Czech New Wave filmmaker Jaromil Jireš’ 1970 art-fantasy Valerie and her Week of Wonders (Valerie a týden divů) is as luscious as it is incomprehensible—its story (something about magical protective earrings, the title heroine coming of age, and a family of fairy + folk tale tropes: evil grandmothers, vampires, and a brother-hero) being merely a canvas on which the film un-paints itself. And those un-paintings are beautiful and wonderful, sometimes erotic, and often imaginative, though it’s up-close (in close-ups: still lifes, portraits) that Jireš and cinematographer Jan Curík excel; when the camera slides too far back, control and beauty are lost. The film particularly relies—and re-re-returns—to the face of Valerie, the face of actress Jaroslava Schallerová,
whose eyes express a depth of understanding and maturity that contrasts with her age (as actress and as character), so that whenever she’s shown in long-shot, when it becomes clear that she’s still only a young girl, the film loses this [illusion of] depth, along with some of its magic: poetry turns to narrative, and the narrative isn’t enthralling.
Other characters are also given enchanting close-ups. I was especially taken with Helena Anýzová, who plays Valerie’s grandmother (among other characters) and who has acted in only one other film: Juraj Herz’ The Cremator. Her other film career, as a costume designer, was slightly longer (5 films), but I don’t think she designed costumes for Valerie. I don’t know if she’s still alive; her last IMDB-documented stint as costume designer was in 1982. In Valerie, she is simply stunning!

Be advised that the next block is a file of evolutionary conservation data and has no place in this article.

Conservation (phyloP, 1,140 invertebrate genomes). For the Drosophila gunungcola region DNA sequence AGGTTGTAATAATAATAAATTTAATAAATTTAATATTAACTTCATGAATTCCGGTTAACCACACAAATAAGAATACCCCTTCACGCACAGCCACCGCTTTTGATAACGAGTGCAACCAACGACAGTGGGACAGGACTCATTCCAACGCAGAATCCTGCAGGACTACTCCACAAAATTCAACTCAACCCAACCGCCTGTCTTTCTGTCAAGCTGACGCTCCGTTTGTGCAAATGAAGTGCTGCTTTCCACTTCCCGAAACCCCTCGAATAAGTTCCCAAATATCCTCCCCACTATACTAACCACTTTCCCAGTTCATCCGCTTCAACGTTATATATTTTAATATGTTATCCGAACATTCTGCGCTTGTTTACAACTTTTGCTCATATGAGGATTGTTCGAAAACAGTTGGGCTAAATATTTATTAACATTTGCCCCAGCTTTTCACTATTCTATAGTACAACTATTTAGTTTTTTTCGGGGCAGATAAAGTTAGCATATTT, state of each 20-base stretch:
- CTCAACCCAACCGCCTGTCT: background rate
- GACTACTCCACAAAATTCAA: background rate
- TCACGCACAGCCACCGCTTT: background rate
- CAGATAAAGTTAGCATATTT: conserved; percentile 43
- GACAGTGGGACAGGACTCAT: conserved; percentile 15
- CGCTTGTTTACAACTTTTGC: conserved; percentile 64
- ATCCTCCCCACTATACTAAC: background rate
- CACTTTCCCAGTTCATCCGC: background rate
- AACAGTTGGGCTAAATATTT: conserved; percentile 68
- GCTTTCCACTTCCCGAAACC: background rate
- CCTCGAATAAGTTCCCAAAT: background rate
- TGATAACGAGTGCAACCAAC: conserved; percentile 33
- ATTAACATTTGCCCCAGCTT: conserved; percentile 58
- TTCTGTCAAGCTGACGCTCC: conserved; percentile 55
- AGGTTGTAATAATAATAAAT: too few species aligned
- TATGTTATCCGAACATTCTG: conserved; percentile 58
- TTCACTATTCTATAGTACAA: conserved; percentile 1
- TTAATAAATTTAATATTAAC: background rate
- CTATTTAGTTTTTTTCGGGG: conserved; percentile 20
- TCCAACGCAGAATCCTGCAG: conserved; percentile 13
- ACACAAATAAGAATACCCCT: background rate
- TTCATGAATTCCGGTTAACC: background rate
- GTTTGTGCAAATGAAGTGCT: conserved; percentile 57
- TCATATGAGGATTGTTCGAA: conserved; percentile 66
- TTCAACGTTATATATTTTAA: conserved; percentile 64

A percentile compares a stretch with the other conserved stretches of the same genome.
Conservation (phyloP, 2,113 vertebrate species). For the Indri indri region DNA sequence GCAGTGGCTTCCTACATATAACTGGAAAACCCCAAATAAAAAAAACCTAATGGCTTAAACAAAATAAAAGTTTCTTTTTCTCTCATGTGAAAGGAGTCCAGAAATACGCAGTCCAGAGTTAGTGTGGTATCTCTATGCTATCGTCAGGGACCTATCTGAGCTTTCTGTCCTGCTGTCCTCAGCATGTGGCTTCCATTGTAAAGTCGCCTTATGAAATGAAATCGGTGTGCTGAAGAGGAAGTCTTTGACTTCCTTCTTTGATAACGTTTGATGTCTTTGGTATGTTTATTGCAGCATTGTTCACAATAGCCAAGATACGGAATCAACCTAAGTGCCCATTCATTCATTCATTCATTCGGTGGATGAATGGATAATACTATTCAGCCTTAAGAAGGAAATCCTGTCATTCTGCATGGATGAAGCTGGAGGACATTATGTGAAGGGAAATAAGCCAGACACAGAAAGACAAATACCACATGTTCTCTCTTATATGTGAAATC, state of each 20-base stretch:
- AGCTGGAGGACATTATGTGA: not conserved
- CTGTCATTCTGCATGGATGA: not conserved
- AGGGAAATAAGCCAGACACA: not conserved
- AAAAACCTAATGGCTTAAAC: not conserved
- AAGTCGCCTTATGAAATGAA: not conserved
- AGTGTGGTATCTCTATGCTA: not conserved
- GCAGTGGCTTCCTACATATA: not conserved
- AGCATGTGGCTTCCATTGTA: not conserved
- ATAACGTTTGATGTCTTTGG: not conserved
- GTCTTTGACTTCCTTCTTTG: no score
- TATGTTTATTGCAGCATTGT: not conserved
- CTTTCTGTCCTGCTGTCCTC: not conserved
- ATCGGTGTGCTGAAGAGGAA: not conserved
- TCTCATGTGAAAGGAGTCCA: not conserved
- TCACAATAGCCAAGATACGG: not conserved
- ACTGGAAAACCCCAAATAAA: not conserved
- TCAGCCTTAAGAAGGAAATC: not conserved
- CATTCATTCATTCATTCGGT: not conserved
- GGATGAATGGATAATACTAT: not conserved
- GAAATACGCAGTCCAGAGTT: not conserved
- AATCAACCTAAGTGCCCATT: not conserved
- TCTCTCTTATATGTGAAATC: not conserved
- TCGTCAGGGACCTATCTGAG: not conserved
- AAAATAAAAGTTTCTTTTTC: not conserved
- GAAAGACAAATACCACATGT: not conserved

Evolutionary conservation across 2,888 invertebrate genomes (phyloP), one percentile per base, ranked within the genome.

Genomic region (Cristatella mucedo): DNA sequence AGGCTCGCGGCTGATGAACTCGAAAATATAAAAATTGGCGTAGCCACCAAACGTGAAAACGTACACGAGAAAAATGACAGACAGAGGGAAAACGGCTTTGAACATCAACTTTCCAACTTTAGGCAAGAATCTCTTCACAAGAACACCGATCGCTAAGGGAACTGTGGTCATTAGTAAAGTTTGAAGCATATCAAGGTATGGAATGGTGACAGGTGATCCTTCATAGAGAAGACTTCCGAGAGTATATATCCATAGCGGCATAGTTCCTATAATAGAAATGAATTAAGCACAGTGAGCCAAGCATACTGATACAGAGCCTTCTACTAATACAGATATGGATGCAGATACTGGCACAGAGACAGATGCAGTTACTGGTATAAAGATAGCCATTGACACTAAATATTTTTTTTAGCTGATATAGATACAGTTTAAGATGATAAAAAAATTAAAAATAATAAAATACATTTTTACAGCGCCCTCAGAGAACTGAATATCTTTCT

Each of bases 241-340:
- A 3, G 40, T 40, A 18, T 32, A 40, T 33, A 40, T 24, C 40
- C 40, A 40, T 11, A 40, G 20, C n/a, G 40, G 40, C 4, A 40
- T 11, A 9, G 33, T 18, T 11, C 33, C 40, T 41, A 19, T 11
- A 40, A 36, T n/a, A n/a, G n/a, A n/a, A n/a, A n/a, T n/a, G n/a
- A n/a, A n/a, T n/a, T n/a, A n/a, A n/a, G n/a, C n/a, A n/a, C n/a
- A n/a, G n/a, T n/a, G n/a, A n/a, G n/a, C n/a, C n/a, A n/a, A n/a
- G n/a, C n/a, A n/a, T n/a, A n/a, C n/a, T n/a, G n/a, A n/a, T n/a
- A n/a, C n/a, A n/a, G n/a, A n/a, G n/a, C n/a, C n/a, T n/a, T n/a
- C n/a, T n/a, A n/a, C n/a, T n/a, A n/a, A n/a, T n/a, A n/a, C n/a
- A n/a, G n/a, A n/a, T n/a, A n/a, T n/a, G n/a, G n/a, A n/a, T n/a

I was also impressed by the film’s shots of objects, which aspire to symbolism, but more often achieve “only” beauty. It’s up to the viewer to work out their meanings—if any—but it hardly matters. Like other aspects of the film’s style, these still lifes are best when accompanied by little or no motion. Jireš cannot keep up his sense of elegance when faced with cameras and characters moving. His plans, his compositions are for static objects. When they move, the film begins to creak. This is not a big complaint, because only the rarest filmmakers truly think in terms of cinema, in terms of moving images, but it is enough to break the spell.
The film’s mood is hard to pin down: at times horrific, at others benign. Things are not constant. Villains fade from evil to tame, and Valerie’s own journey veers from serious to playful. Camp is not a dirty word, so Valerie can be described as campy. Over the course of the entire film, however, the progression is certainly from the ominous to the joyful and life affirming. The final scene is a vast celebration in which all characters (dead or alive, good or evil) take part as equal and equally-free participants. It’s the big, rousing finale—from Wonderland, albeit without Alice.
Inspired by Cream? The curtains aren’t the right colour.
I included this image, of Valerie perched like a gargoyle (or a bird, if you prefer), because I don’t remember too many shots of the sky. For such a fanciful film, Valerie sure is Earth-bound. Along with the close-ups this gives it an interior, boxed feel. The shot above the shot of the sky is of the villain, a vampire with funny ears!
Now I have a confession to make. Despite Valerie being an enticing film, equally playful and fantastic, presented as a parade of [mostly] amazing images, I was happy that it wasn’t a second longer than it’s brief seventy-odd (else: seventy odd) minutes. I’m not sure why—maybe the barrage of narrative-lite weirdness is aggressive and tiring, or else I need some substance behind my pretty pictures—but I was happy to turn the film off and get out of its world. And while I like all the screen caps I took and admire their visual artistry, that world didn’t haunt me like other film-worlds have haunted me. Still, I’ll leave you with its final image, which might just fit yet with Ginger Baker on drums, Jack Bruce on Bass, and Eric Clapton on guitar: